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General Joseph E. Johnston, Narrative of Military Operations During the Civil War, Chapter 1 (search)
tion from Pennsylvania. Every thing should be destroyed which would facilitate his movements through the Valley. In a few days the army was strengthened by the accession of Brigadier-General Bee, Colonel Elzey, and the Ninth Georgia regiment. It was then reorganized. Jackson's brigade was formed of the Second, Fourth, Fifth, and Twenty-seventh Virginia regiments, and Pendleton's battery; Bee's of the Second and Eleventh Mississippi, Fourth Alabama, and Second Tennessee regiments, and Imboden's battery; Elzey's of the Tenth and Thirteenth Virginia, Third Tennessee and Maryland regiments, and Groves's battery; and Bartow's of the Seventh, Eighth, and Ninth Georgia regiments, the Kentucky Battalion, and Alburtis's battery. As the intelligence obtained from Maryland indicated that General Patterson was preparing to cross the Potomac again, Colonel Jackson was sent with his brigade to the vicinity of Martinsburg to support the cavalry. He was instructed also to protect and aid
General Joseph E. Johnston, Narrative of Military Operations During the Civil War, Chapter 2 (search)
advantage given to this position by its greater elevation than that of the opposite ridge, on which the enemy stood, by its broad, level top, and by the extent of open ground before it, he formed his brigade, including Bartow's two regiments and Imboden's battery, there; but, being appealed to for aid by Evans, then fully engaged, and seeing that his troops, that had suffered much in the unequal contest, were about to be overwhelmed, he moved forward to disengage him, and, crossing the valley rage and admirable soldiership, seconded by the excellent conduct of the gentlemen he had assembled in his legion, contributed greatly to the maintenance of order in the retreat. His lieutenant-colonel, Johnson, fell while gallantly aiding him. Imboden rendered excellent service with his battery in this difficult operation. On the ground where he intended to reform, Bee met Jackson at the head of his brigade, and they began, the one to reform, and the other to deploy, simultaneously; Jacks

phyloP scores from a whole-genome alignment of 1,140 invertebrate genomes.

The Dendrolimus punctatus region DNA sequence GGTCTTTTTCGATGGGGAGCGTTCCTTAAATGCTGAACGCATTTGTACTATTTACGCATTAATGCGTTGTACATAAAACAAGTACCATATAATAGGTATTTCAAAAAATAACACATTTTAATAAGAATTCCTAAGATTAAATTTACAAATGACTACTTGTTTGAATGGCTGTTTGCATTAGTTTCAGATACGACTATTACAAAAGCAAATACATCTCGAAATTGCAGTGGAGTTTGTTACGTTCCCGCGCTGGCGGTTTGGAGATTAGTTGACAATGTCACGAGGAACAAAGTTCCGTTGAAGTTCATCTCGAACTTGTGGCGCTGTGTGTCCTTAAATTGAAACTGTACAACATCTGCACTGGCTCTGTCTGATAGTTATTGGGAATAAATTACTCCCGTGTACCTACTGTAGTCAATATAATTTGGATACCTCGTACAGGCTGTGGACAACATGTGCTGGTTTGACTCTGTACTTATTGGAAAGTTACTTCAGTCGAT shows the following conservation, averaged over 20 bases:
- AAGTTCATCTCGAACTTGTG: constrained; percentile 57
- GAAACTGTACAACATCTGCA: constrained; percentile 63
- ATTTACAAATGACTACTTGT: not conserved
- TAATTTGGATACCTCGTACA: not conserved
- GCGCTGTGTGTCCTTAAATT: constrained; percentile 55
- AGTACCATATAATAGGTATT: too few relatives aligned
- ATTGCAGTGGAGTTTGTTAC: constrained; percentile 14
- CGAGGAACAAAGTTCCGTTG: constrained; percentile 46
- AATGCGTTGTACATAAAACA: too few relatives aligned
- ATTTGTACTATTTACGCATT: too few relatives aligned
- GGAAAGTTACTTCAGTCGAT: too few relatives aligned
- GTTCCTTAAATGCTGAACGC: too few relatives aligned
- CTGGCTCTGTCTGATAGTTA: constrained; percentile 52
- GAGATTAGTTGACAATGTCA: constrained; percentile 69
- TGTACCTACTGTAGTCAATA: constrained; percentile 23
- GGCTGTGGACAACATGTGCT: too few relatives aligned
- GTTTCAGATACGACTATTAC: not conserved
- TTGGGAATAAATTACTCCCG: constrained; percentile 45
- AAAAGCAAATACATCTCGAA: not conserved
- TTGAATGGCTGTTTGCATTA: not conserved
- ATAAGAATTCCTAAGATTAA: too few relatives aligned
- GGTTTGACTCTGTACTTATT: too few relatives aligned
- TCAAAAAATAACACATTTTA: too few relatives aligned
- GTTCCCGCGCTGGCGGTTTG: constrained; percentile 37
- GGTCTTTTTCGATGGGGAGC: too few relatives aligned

General Joseph E. Johnston, Narrative of Military Operations During the Civil War, Letters. (search)
ted by Colonel Wilcox's brigade, Colonel Stuart's regiment of cavalry, and the whole of Walton's battery, will form the reserve, and will march via Mitchell's Ford, to be used according to circumstances. 7th. The light batteries will be distributed as follows: (1.) To General Ewell's command; Captain Walker's, six pieces. (2.) To Brigadier-General Jones; Captains Alburtis's and Stannard's batteries, eight pieces. (3.) To Brigadier-General Longstreet's; Colonel Pendleton's and Captain Imboden's batteries, eight pieces. (4.) To Brigadier-General Bonham's; Captains Kemper's and Shields's batteries, eight pieces. (5.) To Colonels Cocke and Hunton; Captains Latham's and Beckham's batteries, twelve pieces. 8th. Colonel Radford, commanding cavalry, will detail to report immediately as follows: To General Ewell, two companies of cavalry. To General Jones, two companies of cavalry. To General Longstreet, two companies of cavalry. To General Bonham, two comp